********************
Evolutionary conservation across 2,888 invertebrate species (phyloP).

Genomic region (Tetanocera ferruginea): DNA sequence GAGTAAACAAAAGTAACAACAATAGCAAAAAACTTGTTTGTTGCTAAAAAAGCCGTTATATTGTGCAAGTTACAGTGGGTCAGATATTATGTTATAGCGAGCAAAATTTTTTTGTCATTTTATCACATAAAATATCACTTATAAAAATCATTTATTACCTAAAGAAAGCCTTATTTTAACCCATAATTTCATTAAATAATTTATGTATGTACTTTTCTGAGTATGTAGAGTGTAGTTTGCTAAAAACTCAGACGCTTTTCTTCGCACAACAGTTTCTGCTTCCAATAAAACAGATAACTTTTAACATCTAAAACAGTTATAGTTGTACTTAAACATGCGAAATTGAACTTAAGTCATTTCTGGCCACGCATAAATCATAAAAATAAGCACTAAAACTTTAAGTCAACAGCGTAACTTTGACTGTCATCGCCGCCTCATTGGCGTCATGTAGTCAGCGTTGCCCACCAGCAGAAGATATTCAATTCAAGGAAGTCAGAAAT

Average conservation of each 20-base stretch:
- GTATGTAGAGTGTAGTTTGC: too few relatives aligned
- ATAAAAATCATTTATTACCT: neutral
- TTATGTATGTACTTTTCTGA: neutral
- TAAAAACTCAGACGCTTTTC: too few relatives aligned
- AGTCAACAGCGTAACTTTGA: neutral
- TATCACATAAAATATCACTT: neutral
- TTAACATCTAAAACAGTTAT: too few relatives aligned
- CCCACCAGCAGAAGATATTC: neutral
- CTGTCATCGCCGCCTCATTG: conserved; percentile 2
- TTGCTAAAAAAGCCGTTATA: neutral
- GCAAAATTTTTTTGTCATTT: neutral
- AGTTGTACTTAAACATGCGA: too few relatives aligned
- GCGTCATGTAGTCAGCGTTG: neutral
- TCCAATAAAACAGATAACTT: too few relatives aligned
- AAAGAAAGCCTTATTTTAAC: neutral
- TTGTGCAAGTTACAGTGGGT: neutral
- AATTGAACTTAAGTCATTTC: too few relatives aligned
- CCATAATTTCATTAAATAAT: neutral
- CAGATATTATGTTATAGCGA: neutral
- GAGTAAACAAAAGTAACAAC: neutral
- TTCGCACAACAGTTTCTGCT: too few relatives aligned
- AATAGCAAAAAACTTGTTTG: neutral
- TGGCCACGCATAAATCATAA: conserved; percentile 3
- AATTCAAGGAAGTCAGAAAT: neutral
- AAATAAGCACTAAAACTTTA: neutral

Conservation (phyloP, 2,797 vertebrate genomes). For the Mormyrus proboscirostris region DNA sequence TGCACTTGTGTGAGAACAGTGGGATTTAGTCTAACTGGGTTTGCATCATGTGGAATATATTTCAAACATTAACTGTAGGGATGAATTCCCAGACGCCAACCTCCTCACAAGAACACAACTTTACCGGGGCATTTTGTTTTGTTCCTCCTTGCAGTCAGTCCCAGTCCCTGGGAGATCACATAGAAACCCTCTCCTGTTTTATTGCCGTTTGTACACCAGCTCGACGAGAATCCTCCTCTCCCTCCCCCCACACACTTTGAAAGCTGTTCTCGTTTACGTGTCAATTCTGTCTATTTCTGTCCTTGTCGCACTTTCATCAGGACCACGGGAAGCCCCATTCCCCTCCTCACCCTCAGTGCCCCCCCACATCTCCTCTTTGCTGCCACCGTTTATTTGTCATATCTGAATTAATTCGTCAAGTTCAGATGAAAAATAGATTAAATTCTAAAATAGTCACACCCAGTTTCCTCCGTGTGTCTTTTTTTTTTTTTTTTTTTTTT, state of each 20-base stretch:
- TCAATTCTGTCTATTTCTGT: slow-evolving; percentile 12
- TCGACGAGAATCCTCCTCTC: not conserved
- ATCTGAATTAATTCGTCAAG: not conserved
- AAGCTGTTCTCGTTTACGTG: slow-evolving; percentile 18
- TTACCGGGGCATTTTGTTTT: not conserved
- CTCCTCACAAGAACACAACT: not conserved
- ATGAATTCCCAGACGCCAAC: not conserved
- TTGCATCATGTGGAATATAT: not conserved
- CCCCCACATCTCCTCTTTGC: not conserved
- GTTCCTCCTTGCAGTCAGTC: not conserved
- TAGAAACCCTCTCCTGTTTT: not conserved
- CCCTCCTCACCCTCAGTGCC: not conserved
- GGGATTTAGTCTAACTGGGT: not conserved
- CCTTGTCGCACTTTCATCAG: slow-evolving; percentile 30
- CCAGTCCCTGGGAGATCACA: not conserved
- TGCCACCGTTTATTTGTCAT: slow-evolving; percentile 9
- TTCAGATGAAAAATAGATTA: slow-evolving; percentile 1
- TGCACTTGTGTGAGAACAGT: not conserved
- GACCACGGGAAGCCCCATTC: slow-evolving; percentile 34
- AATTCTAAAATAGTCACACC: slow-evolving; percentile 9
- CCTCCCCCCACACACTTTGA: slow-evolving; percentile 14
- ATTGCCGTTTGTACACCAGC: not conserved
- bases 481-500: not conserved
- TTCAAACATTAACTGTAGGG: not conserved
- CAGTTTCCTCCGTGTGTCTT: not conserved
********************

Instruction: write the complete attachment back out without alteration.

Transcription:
Evolutionary conservation across 2,888 invertebrate species (phyloP).

Genomic region (Tetanocera ferruginea): DNA sequence GAGTAAACAAAAGTAACAACAATAGCAAAAAACTTGTTTGTTGCTAAAAAAGCCGTTATATTGTGCAAGTTACAGTGGGTCAGATATTATGTTATAGCGAGCAAAATTTTTTTGTCATTTTATCACATAAAATATCACTTATAAAAATCATTTATTACCTAAAGAAAGCCTTATTTTAACCCATAATTTCATTAAATAATTTATGTATGTACTTTTCTGAGTATGTAGAGTGTAGTTTGCTAAAAACTCAGACGCTTTTCTTCGCACAACAGTTTCTGCTTCCAATAAAACAGATAACTTTTAACATCTAAAACAGTTATAGTTGTACTTAAACATGCGAAATTGAACTTAAGTCATTTCTGGCCACGCATAAATCATAAAAATAAGCACTAAAACTTTAAGTCAACAGCGTAACTTTGACTGTCATCGCCGCCTCATTGGCGTCATGTAGTCAGCGTTGCCCACCAGCAGAAGATATTCAATTCAAGGAAGTCAGAAAT

Average conservation of each 20-base stretch:
- GTATGTAGAGTGTAGTTTGC: too few relatives aligned
- ATAAAAATCATTTATTACCT: neutral
- TTATGTATGTACTTTTCTGA: neutral
- TAAAAACTCAGACGCTTTTC: too few relatives aligned
- AGTCAACAGCGTAACTTTGA: neutral
- TATCACATAAAATATCACTT: neutral
- TTAACATCTAAAACAGTTAT: too few relatives aligned
- CCCACCAGCAGAAGATATTC: neutral
- CTGTCATCGCCGCCTCATTG: conserved; percentile 2
- TTGCTAAAAAAGCCGTTATA: neutral
- GCAAAATTTTTTTGTCATTT: neutral
- AGTTGTACTTAAACATGCGA: too few relatives aligned
- GCGTCATGTAGTCAGCGTTG: neutral
- TCCAATAAAACAGATAACTT: too few relatives aligned
- AAAGAAAGCCTTATTTTAAC: neutral
- TTGTGCAAGTTACAGTGGGT: neutral
- AATTGAACTTAAGTCATTTC: too few relatives aligned
- CCATAATTTCATTAAATAAT: neutral
- CAGATATTATGTTATAGCGA: neutral
- GAGTAAACAAAAGTAACAAC: neutral
- TTCGCACAACAGTTTCTGCT: too few relatives aligned
- AATAGCAAAAAACTTGTTTG: neutral
- TGGCCACGCATAAATCATAA: conserved; percentile 3
- AATTCAAGGAAGTCAGAAAT: neutral
- AAATAAGCACTAAAACTTTA: neutral

Conservation (phyloP, 2,797 vertebrate genomes). For the Mormyrus proboscirostris region DNA sequence TGCACTTGTGTGAGAACAGTGGGATTTAGTCTAACTGGGTTTGCATCATGTGGAATATATTTCAAACATTAACTGTAGGGATGAATTCCCAGACGCCAACCTCCTCACAAGAACACAACTTTACCGGGGCATTTTGTTTTGTTCCTCCTTGCAGTCAGTCCCAGTCCCTGGGAGATCACATAGAAACCCTCTCCTGTTTTATTGCCGTTTGTACACCAGCTCGACGAGAATCCTCCTCTCCCTCCCCCCACACACTTTGAAAGCTGTTCTCGTTTACGTGTCAATTCTGTCTATTTCTGTCCTTGTCGCACTTTCATCAGGACCACGGGAAGCCCCATTCCCCTCCTCACCCTCAGTGCCCCCCCACATCTCCTCTTTGCTGCCACCGTTTATTTGTCATATCTGAATTAATTCGTCAAGTTCAGATGAAAAATAGATTAAATTCTAAAATAGTCACACCCAGTTTCCTCCGTGTGTCTTTTTTTTTTTTTTTTTTTTTT, state of each 20-base stretch:
- TCAATTCTGTCTATTTCTGT: slow-evolving; percentile 12
- TCGACGAGAATCCTCCTCTC: not conserved
- ATCTGAATTAATTCGTCAAG: not conserved
- AAGCTGTTCTCGTTTACGTG: slow-evolving; percentile 18
- TTACCGGGGCATTTTGTTTT: not conserved
- CTCCTCACAAGAACACAACT: not conserved
- ATGAATTCCCAGACGCCAAC: not conserved
- TTGCATCATGTGGAATATAT: not conserved
- CCCCCACATCTCCTCTTTGC: not conserved
- GTTCCTCCTTGCAGTCAGTC: not conserved
- TAGAAACCCTCTCCTGTTTT: not conserved
- CCCTCCTCACCCTCAGTGCC: not conserved
- GGGATTTAGTCTAACTGGGT: not conserved
- CCTTGTCGCACTTTCATCAG: slow-evolving; percentile 30
- CCAGTCCCTGGGAGATCACA: not conserved
- TGCCACCGTTTATTTGTCAT: slow-evolving; percentile 9
- TTCAGATGAAAAATAGATTA: slow-evolving; percentile 1
- TGCACTTGTGTGAGAACAGT: not conserved
- GACCACGGGAAGCCCCATTC: slow-evolving; percentile 34
- AATTCTAAAATAGTCACACC: slow-evolving; percentile 9
- CCTCCCCCCACACACTTTGA: slow-evolving; percentile 14
- ATTGCCGTTTGTACACCAGC: not conserved
- bases 481-500: not conserved
- TTCAAACATTAACTGTAGGG: not conserved
- CAGTTTCCTCCGTGTGTCTT: not conserved